The two countries were Bulgaria and Serbia.We crossed the Turkish-Bulgarian border ar about 7.00 a.m and crossed the Serbian-Hungarian border at about 00.30 p.m.

Derin (author)Derin2009-03-11

Also,the Turkish-Bulgarian border has some cheap gas!

AnnieP (author)2009-02-17

I don't know how I came across reading this website (maybe it's my obsession for pizza!) I live outside of Boston and find it really hard to get good pizza, but there's a place in S. Florida that I go when I'm down there that has AMAZING pizza. I am told they Fed Ex New York City water in everyday to make their pizza. They say that's what makes their crust so great! It's a restaurant, not just a small pizza joint. I can see how it would be costly for a small place with slices to do that, but it'sa great concept! anyway, if anyone is planning on opening a pizza place in their city....try NYC water :)

njdjs (author)2009-01-25

OH MY GOSH. I'm not the only one who can't get a good slice of pizza.I moved from Jersey to Oklahoma over 6 years ago and haven't found any good pizza.Here they have tiny slices with paper thin crust. YUCK. Last year my daughter was asked to be on the Montel Williams show.(I got on there with her)OH MY GOSH for the couple days we were there we pigged out.Went to a pizza joint right around the corner where they put us in the hotel and thats where we stayed right in that pizza joint for lunch and dinner.I even forgot how great the garlic knots were.My daughter had to get garlic knots to bring back home they were so good.Think we both gained 50 pounds in the 2 days we were there.YUMMY it was all so good.Can't get a good Philly cheese steak here either.BOY do I miss the food.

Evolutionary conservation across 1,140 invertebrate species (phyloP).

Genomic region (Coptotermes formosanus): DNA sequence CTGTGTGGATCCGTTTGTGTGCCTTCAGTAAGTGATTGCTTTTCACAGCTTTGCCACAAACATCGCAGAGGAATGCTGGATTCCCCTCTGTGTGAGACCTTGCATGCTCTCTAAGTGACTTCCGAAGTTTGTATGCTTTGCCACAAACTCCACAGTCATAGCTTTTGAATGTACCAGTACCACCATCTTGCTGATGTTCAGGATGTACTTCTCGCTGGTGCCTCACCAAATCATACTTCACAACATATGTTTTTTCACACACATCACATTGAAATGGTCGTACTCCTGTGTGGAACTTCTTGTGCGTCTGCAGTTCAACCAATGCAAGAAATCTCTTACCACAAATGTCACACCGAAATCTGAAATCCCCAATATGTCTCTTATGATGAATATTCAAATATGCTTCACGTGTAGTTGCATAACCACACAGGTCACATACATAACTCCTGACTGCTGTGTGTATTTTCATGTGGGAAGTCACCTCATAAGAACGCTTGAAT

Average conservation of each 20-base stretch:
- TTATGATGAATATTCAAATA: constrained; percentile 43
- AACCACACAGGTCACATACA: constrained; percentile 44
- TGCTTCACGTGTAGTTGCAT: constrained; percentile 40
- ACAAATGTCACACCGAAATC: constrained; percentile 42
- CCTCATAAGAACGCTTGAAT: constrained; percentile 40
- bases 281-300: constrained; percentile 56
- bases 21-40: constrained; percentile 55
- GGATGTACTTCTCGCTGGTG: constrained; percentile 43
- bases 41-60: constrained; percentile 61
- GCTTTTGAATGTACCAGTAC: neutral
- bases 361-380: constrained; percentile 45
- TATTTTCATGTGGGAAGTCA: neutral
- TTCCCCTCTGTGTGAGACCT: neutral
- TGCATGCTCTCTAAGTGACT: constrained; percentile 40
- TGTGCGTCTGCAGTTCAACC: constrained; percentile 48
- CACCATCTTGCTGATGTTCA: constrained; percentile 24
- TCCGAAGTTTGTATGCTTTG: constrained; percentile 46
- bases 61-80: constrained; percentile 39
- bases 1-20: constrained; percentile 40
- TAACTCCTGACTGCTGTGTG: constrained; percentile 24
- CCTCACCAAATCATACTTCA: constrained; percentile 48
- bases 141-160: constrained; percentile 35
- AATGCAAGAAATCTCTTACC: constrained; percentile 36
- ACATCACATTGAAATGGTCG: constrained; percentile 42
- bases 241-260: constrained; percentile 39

deconstructables (author)2007-02-16

Good work brother! I'm glad to see the loosely woven, transnational network of pizza connoisseurs is finally coming into maturity, transcending the nationalism and bourgeois provincialism which has historically plagued it. Bad Pizza has long been globalized, now its time for good pizza to go the same route.

noahw (author)deconstructables2007-02-16

Is available? We need to unite. I wouldn't say that I obsessed with pizza by any means, its just must favorite food and I would like to be able to share my thoughts about in a safe place, eating good pizza, with other pizza lovers. Maybe a pizza shop speak easy of sorts? Or some kind of pizza club where we wear hats that resemble pies? I'm being serious here.

Derin (author)noahw2008-09-21 website ftw

deconstructables (author)noahw2007-02-16

Yes, solidarity is the key. Perhaps we can start by establishing some type of forum for the art and appreciation of pizza and pizza making. Maybe the Institute for the Pizza Arts (iParts) as a preliminary title. We will also need some type of highly visible, easily recognizable symbol pointing people to our organization. Clearly you have an eye for graphic design, do you have any ideas? Good slices for all!

noahw (author)deconstructables2007-02-16

I'm no pro - but I know someone who might be able to help. She isn't an instructables user, but I will print out our comments and get them to her. She is sort of a creative wizard. iParts! I love it. Lets keep it as a working title. Where are you located? Do we want to have a physical space for the Pizza Institute or should this be a digital community? At some point we will need to eat some real pizza, which leads me to believe that we will need a meeting space. Perhaps a giant oven we can congregate in?

dcscott125 (author)2008-08-22

For you people in northern Illinois, I know of a couple of places to get great (and I do mean GR8T!) pizza. In Freeport, check out Cimino's. Awesome, huge, pizza made there. In Savanna, Manny's is the place. I can't stop eating theirs. In Chicago, we got lucky and found Stefano's on Lawrence. Their specialty is stuffed pizza. We didn't know what to expect, so we ordered one stuffed and one traditional. Both were equally fantastic. I truly think it is the best I've ever had. Anytime in Chicago, check it out. And they told us they ship their pizza, too! Haven't tried that yet; I'm not too sure I'm into mail order pizza, but, I guess there is always a first time for everything....